This how big a pension the Volkswagen CEO could get after stepping down

24 Sep 2015 | Author: | No comments yet »

The absolutely massive challenge ahead for Volkswagen’s next CEO.

The chief executive of Volkswagen has quit the car firm, insisting he was not involved in the emissions tests scandal that has rocked the automotive industry and could lead to one of the biggest ever legal claims. He may also get a large severance package to go along with the payout depending on what the board decides. “As CEO I accept responsibility for the irregularities that have been found in diesel engines and have therefore requested the supervisory board to agree on terminating my function as CEO,” said Winterkorn. “I am doing this in the interests of the company even though I am not aware of any wrongdoing on my part.” The resignation of Winterkorn follows five days of growing pressure on VW after the US Environmental Protection Agency (EPA) accused the carmaker of using a defeat device to cheat emissions tests on diesel cars.

The news followed the German car giant’s admission that it had cheated on U.S. emissions tests, leading the company to take a 6.5 billion euro charge to cover losses and say that as many as 11 million vehicles could be affected. The company did not immediately name a successor, and a statement from the supervisory board’s executive committee said recommendations for a replacement will be considered at a board meeting Friday. The potential reputation and monetary damage the company is facing is enormous, say leadership and governance experts. “Warren Buffett has often noted that you build a reputation over years and decades, but you destroy it in a blink of an eye,” said Wharton professor of legal studies and business ethics Thomas Donaldson. “Well, Volkswagen just blinked.” He said the nature of Volkswagen’s scandal had few parallels: “I’ve never seen a corporate Watergate of this stripe.” As a result, spelling out how Winterkorn’s successor can begin repairing the wreck isn’t a simple application of crisis management 101. Hanging over it all, leadership experts say, is the political rift that played out earlier this year between Winterkorn and former chairman Ferdinand Piech, who is patriarch of the family that owns just over 50 percent VW’s voting rights. VW has enlisted Kirkland & Ellis, the US law firm that defended BP after the Deepwater Horizon oil disaster, to help it deal with the growing pile of investigations and lawsuits.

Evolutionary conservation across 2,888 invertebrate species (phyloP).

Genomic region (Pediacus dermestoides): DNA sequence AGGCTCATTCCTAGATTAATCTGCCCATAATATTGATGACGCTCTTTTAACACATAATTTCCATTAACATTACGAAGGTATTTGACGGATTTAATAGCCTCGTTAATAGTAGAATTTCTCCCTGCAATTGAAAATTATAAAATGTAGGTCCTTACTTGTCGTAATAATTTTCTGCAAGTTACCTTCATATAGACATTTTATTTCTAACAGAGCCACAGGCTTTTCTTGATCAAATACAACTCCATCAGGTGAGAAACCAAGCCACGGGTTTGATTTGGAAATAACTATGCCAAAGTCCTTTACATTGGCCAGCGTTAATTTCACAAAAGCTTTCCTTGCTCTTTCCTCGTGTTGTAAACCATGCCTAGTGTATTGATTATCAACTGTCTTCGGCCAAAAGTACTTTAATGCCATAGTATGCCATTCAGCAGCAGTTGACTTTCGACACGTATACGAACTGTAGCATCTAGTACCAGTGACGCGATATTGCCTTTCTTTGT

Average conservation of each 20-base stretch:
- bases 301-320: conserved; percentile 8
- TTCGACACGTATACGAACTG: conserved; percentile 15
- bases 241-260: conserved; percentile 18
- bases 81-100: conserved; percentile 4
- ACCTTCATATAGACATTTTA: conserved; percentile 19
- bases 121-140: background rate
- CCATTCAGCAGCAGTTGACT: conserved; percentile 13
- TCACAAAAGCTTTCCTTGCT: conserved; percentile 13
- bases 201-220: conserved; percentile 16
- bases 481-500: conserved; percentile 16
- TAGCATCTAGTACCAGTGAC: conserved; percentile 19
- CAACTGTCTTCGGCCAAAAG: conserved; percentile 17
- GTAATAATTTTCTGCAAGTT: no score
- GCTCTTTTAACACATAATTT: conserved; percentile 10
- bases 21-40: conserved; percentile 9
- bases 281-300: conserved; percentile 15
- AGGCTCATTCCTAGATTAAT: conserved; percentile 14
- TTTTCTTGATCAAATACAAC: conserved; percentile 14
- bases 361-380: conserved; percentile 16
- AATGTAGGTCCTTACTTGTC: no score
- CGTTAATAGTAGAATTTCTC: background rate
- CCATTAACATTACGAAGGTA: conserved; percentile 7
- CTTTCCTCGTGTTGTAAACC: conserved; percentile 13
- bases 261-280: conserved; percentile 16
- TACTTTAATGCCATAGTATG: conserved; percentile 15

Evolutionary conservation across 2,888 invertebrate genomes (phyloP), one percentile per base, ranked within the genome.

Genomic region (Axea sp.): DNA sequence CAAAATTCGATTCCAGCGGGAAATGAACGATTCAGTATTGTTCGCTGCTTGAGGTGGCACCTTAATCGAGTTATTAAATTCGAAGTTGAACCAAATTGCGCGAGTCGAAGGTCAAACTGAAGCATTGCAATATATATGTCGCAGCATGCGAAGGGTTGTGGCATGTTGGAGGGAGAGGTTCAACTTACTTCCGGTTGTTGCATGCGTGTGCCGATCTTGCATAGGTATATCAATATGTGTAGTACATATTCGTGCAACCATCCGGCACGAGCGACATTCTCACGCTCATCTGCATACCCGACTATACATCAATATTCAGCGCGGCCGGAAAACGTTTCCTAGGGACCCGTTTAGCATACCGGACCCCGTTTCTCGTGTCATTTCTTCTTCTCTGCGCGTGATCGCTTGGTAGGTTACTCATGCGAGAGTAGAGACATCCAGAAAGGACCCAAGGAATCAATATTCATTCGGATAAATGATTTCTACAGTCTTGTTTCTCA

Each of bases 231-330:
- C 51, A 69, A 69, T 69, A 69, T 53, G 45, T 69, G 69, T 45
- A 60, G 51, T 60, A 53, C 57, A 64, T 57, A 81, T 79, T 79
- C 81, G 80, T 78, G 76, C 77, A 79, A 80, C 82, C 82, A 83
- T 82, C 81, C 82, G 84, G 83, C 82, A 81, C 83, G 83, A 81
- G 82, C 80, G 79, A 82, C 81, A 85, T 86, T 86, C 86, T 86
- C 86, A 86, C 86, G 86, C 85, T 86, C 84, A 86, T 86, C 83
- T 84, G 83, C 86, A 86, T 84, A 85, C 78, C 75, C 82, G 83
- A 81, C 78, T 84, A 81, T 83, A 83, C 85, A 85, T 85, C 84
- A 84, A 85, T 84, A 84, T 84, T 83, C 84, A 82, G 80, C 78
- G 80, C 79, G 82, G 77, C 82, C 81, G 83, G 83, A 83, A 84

The challenge ahead is extraordinary, from overhauling personnel to rebuilding the company’s culture to setting realistic expectations and bringing in untainted outsiders who can send strong signals to investors. Almost €25bn, or a third, has been wiped off the value of VW this week, although shares in the carmaker rebounded 5% after Winterkorn’s resignation.

It’s a crawl up a very steep slope, where at this point you can’t even see the top.” Several governance experts suggested that an outside CEO—or the naming of an interim CEO from the board—would be a good first step. Some even cited dream candidates for the job like former Ford CEO Alan Mulally, who achieved rockstar CEO status with what he turned around the U.S. automaker. With a multi-generational family involved, and given Volkswagen’s importance to the national economy, he doesn’t see it as likely. “I think an interim setup could be argued as being ideal under these circumstances,” Mader said. “If I was a board member, I’d sure be thinking about a ‘buy time’ strategy.” Press coverage, meanwhile, has listed both Matthias Müller, who runs the Volkswagen division that makes Porsche sport cars, and Herbert Diess, who just joined VW from BMW in July, as potential successors. All participants in these proceedings that have resulted in unmeasurable harm for Volkswagen will be subject to the full consequences.” However, the committee, which includes Wolfgang Porsche, a descendant of the company’s founder, insisted that Winterkorn “had no knowledge of the manipulation of emissions data”. The committee said it had “tremendous respect for his willingness to nevertheless assume responsibility” and added that VW’s global expansion would be “inextricably linked to his name”.